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Trait approach motivation moderates the aftereffects of self-control

Trait approach motivation moderates the aftereffects of self-control
Trait approach motivation moderates the aftereffects of self-control
Numerous experiments have found that exercising self-control reduces success on subsequent, seemingly unrelated self-control tasks. Such evidence lends support to a strength model that posits a limited and depletable resource underlying all manner of self-control. Recent theory and evidence suggest that exercising self-control may also increase approach-motivated impulse strength. The two studies reported here tested two implications of this increased approach motivation hypothesis. First, aftereffects of self-control should be evident even in responses that require little or no self-control. Second, participants higher in trait approach motivation should be particularly susceptible to such aftereffects. In support, exercising self-control led to increased optimism (Study 1) and broadened attention (Study 2), but only among individuals higher in trait approach motivation. These findings suggest that approach motivation is an important key to understanding the aftereffects of exercising self-control.
1664-1078
Crowell, Adrienne
d2fc9a3f-fc05-4041-a956-295ddfa4ea6e
Kelley, Nicholas
445e767b-ad9f-44f2-b2c6-d981482bb90b
Schmeichel, Brandon
c54e5895-85a2-4e4b-be96-93caa2b7d620
Crowell, Adrienne
d2fc9a3f-fc05-4041-a956-295ddfa4ea6e
Kelley, Nicholas
445e767b-ad9f-44f2-b2c6-d981482bb90b
Schmeichel, Brandon
c54e5895-85a2-4e4b-be96-93caa2b7d620

Crowell, Adrienne, Kelley, Nicholas and Schmeichel, Brandon (2014) Trait approach motivation moderates the aftereffects of self-control. Frontiers in Psychology, 5, [1112]. (doi:10.3389/fpsyg.2014.01112).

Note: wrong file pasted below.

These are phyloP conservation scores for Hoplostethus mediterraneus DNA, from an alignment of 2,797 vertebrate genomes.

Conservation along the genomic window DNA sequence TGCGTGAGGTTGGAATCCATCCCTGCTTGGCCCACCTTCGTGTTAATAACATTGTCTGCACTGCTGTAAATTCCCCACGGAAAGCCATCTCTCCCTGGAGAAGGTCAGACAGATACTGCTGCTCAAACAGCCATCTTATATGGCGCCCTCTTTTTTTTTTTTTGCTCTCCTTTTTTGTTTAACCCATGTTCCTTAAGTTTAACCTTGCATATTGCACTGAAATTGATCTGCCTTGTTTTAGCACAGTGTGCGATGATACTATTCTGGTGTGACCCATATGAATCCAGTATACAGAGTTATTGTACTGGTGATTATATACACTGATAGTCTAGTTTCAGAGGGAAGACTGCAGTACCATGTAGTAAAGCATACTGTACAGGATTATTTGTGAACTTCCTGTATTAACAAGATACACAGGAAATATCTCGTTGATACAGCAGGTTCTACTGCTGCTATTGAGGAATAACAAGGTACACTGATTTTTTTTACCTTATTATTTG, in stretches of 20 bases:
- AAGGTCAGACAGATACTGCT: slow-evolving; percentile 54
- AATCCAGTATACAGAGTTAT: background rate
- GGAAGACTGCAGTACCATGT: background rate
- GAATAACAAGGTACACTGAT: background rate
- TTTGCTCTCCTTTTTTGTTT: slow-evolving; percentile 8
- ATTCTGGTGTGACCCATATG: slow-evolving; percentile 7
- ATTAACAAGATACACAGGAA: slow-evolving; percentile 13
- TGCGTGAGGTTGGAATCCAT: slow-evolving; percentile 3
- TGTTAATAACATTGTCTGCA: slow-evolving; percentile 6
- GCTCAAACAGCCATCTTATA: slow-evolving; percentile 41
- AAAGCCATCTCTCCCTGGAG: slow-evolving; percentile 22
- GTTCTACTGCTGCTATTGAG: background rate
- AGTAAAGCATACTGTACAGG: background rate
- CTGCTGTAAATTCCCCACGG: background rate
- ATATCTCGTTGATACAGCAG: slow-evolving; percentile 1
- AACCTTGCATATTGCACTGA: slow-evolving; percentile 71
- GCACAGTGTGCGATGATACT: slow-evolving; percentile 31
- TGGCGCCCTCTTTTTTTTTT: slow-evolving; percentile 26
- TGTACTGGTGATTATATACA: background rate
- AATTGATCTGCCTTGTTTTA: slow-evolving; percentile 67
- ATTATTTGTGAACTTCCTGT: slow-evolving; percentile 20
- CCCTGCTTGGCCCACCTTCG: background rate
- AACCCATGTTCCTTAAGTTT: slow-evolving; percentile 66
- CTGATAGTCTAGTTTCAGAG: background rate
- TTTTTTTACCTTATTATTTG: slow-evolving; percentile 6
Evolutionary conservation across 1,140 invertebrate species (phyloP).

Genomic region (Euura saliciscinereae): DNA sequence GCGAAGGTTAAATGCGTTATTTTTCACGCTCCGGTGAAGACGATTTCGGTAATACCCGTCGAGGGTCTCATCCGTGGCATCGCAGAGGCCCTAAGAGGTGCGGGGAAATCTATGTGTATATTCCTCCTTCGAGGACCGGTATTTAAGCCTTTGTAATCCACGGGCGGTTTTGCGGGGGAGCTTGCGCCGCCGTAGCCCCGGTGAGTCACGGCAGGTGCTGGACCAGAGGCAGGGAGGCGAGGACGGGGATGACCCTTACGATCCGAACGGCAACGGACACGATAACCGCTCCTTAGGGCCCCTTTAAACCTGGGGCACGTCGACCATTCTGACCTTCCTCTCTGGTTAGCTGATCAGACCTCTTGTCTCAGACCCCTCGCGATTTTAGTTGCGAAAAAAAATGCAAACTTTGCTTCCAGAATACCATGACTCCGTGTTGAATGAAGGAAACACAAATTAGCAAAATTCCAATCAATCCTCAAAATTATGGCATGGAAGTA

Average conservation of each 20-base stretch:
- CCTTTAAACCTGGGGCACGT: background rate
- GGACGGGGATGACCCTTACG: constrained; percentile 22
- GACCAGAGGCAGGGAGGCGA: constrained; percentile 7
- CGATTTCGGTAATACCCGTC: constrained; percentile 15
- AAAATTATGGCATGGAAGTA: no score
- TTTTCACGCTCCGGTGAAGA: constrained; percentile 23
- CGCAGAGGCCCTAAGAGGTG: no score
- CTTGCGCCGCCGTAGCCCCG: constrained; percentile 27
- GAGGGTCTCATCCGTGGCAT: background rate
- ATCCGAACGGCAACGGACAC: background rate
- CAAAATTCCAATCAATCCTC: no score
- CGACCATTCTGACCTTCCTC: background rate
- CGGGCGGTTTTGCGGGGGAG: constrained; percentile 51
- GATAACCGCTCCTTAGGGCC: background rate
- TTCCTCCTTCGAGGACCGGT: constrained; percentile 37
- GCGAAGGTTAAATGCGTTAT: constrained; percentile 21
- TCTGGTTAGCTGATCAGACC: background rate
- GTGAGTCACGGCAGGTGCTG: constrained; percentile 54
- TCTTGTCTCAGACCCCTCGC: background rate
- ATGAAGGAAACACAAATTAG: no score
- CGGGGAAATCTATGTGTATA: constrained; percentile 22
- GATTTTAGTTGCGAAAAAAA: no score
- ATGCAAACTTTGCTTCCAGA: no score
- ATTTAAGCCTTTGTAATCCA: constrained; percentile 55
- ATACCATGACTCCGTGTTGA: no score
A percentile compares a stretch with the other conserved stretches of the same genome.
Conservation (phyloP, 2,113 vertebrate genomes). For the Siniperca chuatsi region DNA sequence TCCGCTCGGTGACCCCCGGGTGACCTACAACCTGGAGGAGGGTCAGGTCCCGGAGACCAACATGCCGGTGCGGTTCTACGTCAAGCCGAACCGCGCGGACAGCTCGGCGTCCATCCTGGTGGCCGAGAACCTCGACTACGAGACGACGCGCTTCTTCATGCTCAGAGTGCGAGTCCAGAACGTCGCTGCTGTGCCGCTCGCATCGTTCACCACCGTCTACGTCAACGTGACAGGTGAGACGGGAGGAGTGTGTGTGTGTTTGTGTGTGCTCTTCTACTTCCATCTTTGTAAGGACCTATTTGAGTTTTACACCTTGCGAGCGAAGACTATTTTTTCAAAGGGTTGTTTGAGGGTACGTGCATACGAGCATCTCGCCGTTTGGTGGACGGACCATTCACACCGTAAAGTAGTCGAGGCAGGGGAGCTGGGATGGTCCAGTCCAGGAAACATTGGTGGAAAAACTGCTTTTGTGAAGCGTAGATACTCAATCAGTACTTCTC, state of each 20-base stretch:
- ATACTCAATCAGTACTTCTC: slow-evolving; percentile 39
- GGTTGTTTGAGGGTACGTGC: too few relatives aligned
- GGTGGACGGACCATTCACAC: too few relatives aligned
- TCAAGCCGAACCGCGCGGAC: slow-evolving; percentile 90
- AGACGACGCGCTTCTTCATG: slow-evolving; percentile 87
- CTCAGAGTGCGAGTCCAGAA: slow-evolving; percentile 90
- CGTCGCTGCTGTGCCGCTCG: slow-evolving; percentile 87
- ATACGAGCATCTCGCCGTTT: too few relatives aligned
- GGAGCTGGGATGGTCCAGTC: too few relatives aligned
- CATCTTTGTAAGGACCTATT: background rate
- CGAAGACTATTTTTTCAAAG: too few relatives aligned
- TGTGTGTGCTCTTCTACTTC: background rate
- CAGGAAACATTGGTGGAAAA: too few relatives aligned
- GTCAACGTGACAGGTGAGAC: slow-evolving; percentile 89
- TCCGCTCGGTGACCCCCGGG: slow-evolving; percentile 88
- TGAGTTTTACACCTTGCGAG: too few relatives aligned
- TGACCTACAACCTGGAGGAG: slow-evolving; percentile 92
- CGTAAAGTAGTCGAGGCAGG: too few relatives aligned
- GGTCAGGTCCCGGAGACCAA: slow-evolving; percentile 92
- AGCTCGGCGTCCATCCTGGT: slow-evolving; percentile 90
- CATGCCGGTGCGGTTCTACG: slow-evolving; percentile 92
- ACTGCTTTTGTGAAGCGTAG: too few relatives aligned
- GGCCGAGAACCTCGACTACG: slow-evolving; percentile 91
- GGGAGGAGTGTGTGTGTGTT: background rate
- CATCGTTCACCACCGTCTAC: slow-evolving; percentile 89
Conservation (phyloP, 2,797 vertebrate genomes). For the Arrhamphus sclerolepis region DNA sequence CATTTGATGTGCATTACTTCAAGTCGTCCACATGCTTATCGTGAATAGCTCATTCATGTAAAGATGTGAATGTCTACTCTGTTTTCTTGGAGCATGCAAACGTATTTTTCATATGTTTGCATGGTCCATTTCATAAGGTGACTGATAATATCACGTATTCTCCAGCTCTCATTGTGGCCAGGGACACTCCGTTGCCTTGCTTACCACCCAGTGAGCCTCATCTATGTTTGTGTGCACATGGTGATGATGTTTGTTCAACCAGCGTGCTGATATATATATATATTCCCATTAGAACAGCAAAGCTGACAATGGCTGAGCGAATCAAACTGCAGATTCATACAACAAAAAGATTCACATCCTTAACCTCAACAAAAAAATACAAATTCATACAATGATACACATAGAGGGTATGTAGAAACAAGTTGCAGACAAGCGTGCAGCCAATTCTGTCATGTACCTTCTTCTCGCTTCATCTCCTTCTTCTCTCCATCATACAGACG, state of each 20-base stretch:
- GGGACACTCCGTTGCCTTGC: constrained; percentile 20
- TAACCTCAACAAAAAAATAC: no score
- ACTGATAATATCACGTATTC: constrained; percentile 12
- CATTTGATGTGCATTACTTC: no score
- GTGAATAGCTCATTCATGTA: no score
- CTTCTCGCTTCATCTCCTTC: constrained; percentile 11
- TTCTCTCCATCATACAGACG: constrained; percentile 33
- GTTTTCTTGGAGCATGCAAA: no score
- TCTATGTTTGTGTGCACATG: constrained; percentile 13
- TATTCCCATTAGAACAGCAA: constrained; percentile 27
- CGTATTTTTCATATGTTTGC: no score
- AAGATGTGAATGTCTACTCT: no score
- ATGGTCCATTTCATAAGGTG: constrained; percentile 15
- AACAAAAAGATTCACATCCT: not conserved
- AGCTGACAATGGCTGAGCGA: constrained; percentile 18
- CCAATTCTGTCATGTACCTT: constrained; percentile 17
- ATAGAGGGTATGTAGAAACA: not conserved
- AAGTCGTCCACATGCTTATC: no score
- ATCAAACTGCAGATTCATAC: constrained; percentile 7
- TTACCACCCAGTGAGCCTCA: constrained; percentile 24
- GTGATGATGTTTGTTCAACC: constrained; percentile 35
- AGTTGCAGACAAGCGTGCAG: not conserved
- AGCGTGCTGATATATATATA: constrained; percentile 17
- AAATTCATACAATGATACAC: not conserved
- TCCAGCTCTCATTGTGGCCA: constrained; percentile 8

Record type: Article

Abstract

Numerous experiments have found that exercising self-control reduces success on subsequent, seemingly unrelated self-control tasks. Such evidence lends support to a strength model that posits a limited and depletable resource underlying all manner of self-control. Recent theory and evidence suggest that exercising self-control may also increase approach-motivated impulse strength. The two studies reported here tested two implications of this increased approach motivation hypothesis. First, aftereffects of self-control should be evident even in responses that require little or no self-control. Second, participants higher in trait approach motivation should be particularly susceptible to such aftereffects. In support, exercising self-control led to increased optimism (Study 1) and broadened attention (Study 2), but only among individuals higher in trait approach motivation. These findings suggest that approach motivation is an important key to understanding the aftereffects of exercising self-control.

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Published date: 29 September 2014

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Local EPrints ID: 433020
URI: http://eprints.soton.ac.uk/id/eprint/433020
ISSN: 1664-1078
PURE UUID: a77c3bd7-8361-43e6-a1ca-51c9730bfa02

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Date deposited: 06 Aug 2019 16:30
Last modified: 06 Aug 2019 16:30

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Contributors

Author: Adrienne Crowell
Author: Nicholas Kelley
Author: Brandon Schmeichel

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